House to consider expanding biometrics at sea
- By Alice Lipowicz
- Mar 24, 2009
The House will consider legislation today to expand a Coast Guard program that collects and screens fingerprints of suspected terrorists and illegal migrants interdicted at sea.
Rep. Gus Bilirakis (R-Fla.) introduced H.R. 1148. It is similar to another bill he authored and the House approved in a 394-3 vote in July 2008.
Under the new legislation, the Homeland Security Department would establish a maritime biometric identification program and coordinate it with other programs in the department. Within 90 days, DHS must submit an analysis of the cost of expanding its existing maritime biometric capabilities.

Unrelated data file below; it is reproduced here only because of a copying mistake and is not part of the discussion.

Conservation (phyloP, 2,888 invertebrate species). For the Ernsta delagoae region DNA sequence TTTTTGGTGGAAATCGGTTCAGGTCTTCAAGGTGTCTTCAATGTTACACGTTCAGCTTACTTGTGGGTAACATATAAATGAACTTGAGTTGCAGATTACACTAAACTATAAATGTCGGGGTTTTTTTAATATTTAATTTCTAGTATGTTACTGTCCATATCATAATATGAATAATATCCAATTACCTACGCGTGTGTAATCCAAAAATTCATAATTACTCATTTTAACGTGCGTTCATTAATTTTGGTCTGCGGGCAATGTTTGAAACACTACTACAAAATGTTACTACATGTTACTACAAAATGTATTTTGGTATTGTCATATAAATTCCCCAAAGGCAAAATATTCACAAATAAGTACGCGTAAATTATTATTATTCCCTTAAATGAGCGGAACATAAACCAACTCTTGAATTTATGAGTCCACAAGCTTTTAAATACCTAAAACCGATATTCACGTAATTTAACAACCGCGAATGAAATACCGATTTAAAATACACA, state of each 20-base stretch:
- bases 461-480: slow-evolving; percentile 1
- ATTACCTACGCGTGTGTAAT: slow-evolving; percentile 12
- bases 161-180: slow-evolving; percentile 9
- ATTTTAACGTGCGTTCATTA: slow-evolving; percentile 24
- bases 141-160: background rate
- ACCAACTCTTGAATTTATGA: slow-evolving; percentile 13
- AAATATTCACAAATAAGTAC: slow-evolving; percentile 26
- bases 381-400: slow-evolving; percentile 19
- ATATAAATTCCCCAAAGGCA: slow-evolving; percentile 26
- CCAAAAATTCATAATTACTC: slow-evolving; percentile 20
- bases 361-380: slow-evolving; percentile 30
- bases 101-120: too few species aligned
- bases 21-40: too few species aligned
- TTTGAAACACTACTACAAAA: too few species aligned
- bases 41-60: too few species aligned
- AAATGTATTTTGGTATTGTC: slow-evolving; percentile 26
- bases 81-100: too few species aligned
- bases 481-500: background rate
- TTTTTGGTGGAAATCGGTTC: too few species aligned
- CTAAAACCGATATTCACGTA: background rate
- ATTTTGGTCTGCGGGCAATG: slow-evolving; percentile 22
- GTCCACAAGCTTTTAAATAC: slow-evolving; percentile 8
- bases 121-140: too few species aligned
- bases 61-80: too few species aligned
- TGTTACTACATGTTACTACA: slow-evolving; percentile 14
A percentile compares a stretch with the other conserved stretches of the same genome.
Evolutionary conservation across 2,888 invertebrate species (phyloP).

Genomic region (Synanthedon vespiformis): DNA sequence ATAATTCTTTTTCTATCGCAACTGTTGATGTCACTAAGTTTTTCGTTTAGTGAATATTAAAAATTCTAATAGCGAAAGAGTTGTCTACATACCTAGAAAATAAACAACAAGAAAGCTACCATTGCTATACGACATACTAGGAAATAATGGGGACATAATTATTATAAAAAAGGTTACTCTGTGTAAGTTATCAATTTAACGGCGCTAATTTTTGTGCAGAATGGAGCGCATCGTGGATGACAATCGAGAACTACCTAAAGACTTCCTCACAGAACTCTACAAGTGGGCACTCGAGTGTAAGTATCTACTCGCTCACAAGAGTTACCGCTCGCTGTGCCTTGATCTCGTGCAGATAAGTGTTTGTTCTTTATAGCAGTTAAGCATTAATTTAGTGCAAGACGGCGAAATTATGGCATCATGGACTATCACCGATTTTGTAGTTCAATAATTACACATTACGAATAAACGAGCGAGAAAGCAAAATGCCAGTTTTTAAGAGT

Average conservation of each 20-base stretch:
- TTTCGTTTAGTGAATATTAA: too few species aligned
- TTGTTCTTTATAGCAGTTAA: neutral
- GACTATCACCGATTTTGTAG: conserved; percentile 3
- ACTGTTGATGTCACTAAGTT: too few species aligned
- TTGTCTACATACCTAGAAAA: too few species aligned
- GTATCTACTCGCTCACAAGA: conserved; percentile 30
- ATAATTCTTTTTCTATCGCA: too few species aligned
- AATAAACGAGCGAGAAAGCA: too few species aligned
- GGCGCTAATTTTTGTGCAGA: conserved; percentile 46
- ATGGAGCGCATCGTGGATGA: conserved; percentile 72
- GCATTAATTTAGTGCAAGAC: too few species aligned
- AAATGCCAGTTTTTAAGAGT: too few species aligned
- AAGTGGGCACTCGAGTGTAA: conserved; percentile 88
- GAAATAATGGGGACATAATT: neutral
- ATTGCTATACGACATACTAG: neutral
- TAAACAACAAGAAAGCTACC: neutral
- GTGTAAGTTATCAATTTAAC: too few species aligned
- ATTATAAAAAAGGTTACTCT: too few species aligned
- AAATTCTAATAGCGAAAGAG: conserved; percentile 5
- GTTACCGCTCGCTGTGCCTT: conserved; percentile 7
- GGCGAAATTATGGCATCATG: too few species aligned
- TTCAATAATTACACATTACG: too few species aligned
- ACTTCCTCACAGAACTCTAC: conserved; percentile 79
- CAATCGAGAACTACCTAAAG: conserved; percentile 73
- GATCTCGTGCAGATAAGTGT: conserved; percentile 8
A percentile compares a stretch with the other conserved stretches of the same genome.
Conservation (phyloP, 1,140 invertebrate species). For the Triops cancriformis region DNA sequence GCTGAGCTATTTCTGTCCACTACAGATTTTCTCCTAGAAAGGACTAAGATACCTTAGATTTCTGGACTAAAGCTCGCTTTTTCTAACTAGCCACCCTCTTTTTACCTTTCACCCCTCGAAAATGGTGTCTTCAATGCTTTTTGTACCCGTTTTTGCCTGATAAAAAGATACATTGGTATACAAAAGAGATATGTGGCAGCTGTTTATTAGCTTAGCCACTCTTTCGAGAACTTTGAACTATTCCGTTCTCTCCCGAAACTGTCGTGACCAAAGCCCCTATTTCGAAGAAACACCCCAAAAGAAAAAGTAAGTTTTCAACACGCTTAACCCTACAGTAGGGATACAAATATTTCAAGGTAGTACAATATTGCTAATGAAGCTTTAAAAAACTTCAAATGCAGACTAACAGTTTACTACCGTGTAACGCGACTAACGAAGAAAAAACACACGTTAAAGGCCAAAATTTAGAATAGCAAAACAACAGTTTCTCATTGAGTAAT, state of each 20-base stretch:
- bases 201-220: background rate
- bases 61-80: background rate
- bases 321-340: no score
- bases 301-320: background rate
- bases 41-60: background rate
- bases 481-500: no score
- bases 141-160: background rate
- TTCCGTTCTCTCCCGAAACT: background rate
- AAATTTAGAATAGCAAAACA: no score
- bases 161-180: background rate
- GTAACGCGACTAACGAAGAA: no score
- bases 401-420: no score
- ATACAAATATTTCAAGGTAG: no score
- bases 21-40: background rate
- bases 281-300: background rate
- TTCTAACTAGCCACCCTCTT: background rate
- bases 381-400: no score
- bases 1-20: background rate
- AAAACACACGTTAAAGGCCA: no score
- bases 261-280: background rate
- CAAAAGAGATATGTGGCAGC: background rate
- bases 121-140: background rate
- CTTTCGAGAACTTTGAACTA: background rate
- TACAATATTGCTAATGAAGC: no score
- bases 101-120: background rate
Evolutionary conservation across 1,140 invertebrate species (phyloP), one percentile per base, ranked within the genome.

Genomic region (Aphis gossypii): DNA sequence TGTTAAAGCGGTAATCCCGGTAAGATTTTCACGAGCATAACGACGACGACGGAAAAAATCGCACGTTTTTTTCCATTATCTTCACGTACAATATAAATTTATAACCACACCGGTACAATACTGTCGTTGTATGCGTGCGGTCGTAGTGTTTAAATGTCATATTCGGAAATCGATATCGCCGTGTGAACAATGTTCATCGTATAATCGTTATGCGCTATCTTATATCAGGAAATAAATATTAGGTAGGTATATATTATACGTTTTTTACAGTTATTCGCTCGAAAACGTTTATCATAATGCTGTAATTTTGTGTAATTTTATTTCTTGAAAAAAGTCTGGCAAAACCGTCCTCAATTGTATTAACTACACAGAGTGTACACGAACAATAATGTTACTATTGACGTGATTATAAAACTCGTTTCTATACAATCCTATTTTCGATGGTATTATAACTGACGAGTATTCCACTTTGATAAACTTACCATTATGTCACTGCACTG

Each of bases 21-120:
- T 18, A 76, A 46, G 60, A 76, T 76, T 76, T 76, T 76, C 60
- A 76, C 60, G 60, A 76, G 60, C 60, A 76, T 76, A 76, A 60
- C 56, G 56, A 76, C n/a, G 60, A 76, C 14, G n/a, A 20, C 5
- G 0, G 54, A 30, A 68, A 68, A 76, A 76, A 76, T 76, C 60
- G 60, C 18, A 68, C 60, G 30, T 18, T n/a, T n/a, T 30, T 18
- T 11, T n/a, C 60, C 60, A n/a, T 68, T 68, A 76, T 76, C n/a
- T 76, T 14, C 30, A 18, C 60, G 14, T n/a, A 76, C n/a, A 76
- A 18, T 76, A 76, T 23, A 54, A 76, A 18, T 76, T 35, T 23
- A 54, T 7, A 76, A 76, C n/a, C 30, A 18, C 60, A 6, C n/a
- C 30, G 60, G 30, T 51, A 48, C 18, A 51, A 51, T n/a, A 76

The Coast Guard has been conducting a pilot demonstration of a biometrics-at-sea program since 2006 in the waters between Puerto Rico and the Dominican Republic. It was expanded to include the Straits of Florida in February 2008. In the first 15 months of operation, the Coast Guard collected biometric data on 1,513 migrants and prosecuted 118 of them.
Under the pilot program, the Coast Guard digitally captures fingerprints at sea and uses satellite networks to immediately screen them against the U.S. Visitor and Immigrant Status Indicator Technology database. US-VISIT includes information on criminal activities, immigration violations and other encounters with government authorities.
Alice Lipowicz is a staff writer covering government 2.0, homeland security and other IT policies for Federal Computer Week.